I had a friend say the following to me a couple of days ago regarding the need for anti-Trump protests:
“It’s kind of silly to imply that there is anyone left who is unaware of what Trump stands for.”
First, I’ve researched him extensively and I’m not sure I know what Trump stands for. He may be trying to run the country like a business, he may be a Nazi, he may just want to be President because he’s a narcissist.
But that’s really not my point. My point is that most voters are woefully undereducated about the candidates and the issues.
In 2012 Senator Bob Corker was running for reelection. His Democratic opponent was Mark E. Clayton. Mr. Clayton is a conservative libertarian with ties to an anti-gay hate group. After he won the primary, the state Democratic Party disavowed him and encouraged voters to vote for others.
Mr. Clayton ended up winning 30.4% of the vote (700,753 votes). In Corker’s 2006 election, 879,976 people voted for his Democratic opponent. Based on this, I feel confident in assuming that about 80% of Democratic voters will vote for anyone with “Democrat” after their name on the ballot in general elections.
I don’t believe the Republicans are any better than the Democrats in this regard. There are too many people who do things just because that’s the way they have always been done. They eat the same foods their parents did, the go to the same churches their parents did, they support the same sports teams their parents did. There’s a faction of the Republican Party that actively discourages the teaching of critical thinking, because, obviously, critical thinking leads to rebellion. The Republican Party of Texas 2012 platform states: “Knowledge-Based Education – We oppose the teaching of Higher Order Thinking Skills (HOTS) (values clarification), critical thinking skills and similar programs that are simply a relabeling of Outcome-Based Education (OBE) (mastery learning) which focus on behavior modification and have the purpose of challenging the student’s fixed beliefs and undermining parental authority.” (page 20, Republican Party of Texas, 2012, from Texas GOP Declares: “No More Teaching of ‘Critical Thinking Skills’ in Texas Public Schools”).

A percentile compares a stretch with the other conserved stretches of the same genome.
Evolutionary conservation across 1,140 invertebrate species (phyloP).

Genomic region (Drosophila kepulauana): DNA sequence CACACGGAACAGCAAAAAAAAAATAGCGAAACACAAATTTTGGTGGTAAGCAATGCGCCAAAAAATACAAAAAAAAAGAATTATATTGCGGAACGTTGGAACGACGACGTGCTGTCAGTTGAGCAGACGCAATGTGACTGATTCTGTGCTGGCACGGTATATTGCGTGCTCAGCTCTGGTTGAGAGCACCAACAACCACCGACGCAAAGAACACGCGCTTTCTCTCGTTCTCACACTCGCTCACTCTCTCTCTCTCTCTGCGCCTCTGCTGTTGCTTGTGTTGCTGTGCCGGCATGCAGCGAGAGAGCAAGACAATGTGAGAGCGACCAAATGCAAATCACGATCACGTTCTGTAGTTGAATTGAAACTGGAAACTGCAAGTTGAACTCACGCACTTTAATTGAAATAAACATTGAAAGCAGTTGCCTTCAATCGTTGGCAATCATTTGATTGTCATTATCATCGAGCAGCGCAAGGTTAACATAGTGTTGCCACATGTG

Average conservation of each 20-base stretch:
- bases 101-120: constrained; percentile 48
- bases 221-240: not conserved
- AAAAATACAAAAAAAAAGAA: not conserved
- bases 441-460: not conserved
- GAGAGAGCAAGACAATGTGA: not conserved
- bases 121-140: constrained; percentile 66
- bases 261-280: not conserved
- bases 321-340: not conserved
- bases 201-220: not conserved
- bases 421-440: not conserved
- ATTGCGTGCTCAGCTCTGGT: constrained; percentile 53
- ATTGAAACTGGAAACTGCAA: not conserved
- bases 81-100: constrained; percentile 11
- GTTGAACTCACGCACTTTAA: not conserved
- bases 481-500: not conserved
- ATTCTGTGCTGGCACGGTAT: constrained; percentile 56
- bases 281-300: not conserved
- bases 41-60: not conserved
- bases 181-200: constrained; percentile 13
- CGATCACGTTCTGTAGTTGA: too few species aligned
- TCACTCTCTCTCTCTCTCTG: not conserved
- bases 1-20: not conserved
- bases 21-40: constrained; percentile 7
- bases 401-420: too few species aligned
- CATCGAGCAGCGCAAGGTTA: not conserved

People think they have more important things to do than political research. Most people find it boring. To do it right takes time, and that’s another thing people aren’t willing to relinquish. So they take the easy way out. I’m guessing, based on Exhibit A above, that for 80% of people who are registered Democrats or Republicans, their research begins and ends with who has their party’s label after their name on the ballot. Beyond that, it’s name recognition. Trump and Clinton have that locked up.
Are things hopeless?
There’s another problem in American politics: Politicians are afraid to admit when they don’t know something. So, can we educate enough voters to make a difference?
I don’t know.
My main message is simple: Stop looking for fights and try working together for the good of everyone. I don’t know if I can get enough people to pay attention, but I’ll try.
Thanks for reading.